"I was ready to move on from playing and start a new career so this opportunity coaching [the GCL Mets] was even better,” Bobby said.
After spending the rest of the 2008 season on the GCL Mets’ coaching staff, Malek served as a coach for the Kingsport Mets (R) in 2009 and 2010. Despite originally being hesitant to coach, Malek quickly learned that it was better than any job selling office supplies.
“Aside from being outside all the time and not having to wear a suit to work, I get to give back by relaying all the teachings and messages I picked up from really good people,” Bobby said.
Malek picked up his coaching style from all the extra time he put into preparation as a player. “Because I didn't have the most success on the field, I had to spend a lot of time in the cages and in doing so, I learned a lot from my instructors. Now I'm able to pass it on to my players,” Bobby said.
While playing in the minors, Malek was coached by several former big leaguers, including: Gary Carter, Howard Johnson, Tim Teufel, Ken Oberkfell, Juan Samuel, Lamar Johnson, Mickey Brantley, Dave Hollins, Tommy John, and John Valentin. Despite not making it to the show, Malek shows great empathy with his players since his memories of being a minor league ballplayer are still fresh in his mind.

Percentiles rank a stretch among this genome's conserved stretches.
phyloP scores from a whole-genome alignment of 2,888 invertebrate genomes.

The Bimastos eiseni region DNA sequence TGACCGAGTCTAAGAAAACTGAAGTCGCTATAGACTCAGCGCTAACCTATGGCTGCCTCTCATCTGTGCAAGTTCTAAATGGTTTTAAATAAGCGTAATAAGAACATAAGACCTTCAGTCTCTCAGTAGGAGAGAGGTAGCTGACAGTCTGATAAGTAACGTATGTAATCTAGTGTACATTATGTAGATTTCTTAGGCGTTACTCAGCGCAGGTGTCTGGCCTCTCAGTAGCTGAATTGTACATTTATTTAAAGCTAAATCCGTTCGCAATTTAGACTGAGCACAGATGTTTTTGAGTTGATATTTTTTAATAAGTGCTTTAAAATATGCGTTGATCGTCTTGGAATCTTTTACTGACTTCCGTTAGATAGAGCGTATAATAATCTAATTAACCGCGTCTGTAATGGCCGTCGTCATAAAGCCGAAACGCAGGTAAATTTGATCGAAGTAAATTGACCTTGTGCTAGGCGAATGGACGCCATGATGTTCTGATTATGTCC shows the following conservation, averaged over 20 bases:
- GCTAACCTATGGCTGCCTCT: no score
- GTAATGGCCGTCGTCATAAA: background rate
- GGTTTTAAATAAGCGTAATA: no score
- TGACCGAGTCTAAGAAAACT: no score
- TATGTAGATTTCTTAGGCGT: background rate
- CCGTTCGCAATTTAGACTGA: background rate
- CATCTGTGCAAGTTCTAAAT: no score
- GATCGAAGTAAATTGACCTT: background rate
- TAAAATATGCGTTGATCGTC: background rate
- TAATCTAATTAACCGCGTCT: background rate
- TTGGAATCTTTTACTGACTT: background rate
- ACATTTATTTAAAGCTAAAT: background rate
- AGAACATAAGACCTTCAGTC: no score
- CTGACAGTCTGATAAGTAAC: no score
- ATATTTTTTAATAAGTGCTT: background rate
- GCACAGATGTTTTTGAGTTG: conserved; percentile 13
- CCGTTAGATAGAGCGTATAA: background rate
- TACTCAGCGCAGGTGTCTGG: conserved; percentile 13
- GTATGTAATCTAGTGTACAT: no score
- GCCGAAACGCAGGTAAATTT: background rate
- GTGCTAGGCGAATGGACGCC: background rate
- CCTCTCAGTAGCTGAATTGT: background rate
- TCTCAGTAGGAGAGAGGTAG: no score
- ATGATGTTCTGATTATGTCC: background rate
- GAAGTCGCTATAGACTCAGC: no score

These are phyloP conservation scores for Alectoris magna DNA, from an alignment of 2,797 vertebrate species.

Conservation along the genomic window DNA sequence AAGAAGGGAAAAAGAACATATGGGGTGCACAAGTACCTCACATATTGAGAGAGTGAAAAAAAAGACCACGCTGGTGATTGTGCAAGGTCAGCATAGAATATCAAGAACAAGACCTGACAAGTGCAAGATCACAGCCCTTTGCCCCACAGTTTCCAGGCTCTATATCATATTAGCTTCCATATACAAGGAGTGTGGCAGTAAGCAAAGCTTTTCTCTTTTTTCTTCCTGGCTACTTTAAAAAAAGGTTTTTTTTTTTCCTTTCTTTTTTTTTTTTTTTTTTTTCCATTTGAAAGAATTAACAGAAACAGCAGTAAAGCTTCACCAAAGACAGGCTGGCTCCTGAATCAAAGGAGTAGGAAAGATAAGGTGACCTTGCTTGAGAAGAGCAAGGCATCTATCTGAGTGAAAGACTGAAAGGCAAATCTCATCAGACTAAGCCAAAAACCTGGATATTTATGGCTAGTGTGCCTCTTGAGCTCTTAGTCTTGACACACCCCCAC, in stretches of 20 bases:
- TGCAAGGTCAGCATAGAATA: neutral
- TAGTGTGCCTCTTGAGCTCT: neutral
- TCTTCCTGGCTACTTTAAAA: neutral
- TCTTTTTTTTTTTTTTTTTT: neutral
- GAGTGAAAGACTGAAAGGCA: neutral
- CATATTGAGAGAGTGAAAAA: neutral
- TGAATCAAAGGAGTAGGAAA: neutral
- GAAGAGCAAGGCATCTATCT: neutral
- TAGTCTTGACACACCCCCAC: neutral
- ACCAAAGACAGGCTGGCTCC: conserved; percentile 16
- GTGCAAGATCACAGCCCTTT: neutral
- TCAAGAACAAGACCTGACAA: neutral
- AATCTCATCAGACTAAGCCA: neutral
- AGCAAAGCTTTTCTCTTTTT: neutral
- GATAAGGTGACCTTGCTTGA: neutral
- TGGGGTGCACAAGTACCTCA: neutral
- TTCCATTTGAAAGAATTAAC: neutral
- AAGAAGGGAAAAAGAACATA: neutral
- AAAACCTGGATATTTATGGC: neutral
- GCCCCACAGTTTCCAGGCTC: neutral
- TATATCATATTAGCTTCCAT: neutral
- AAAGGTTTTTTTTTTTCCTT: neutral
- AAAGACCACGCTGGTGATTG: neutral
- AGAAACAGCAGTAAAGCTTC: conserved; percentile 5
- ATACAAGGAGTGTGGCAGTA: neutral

“I’ve taken everything I liked from my former coaches and made it my own in helping my players reach the big leagues. Although I don't have that 15-year playing career, I have youth and energy and I can relate to these guys a little bit since I'm not too far removed from my playing days. I understand the grind and what these guys are going through. Hopefully the information sticks with them as much as it's stuck with me,” Bobby said.
Now serving as the hitting coach for the Brooklyn Cyclones, Malek gets to work alongside two men that have had very note-worthy major league careers -- one as a player and one as a coach. A 15-year Major League veteran, Cyclones pitching coach Frank Viola was a Cy Young Award winner, a World Series Champion, and a World Series MVP. Cyclones manager, Rich Donnelly was also a World Series champion, having served on Jim Leyland’s 1997 Florida Marlins coaching staff.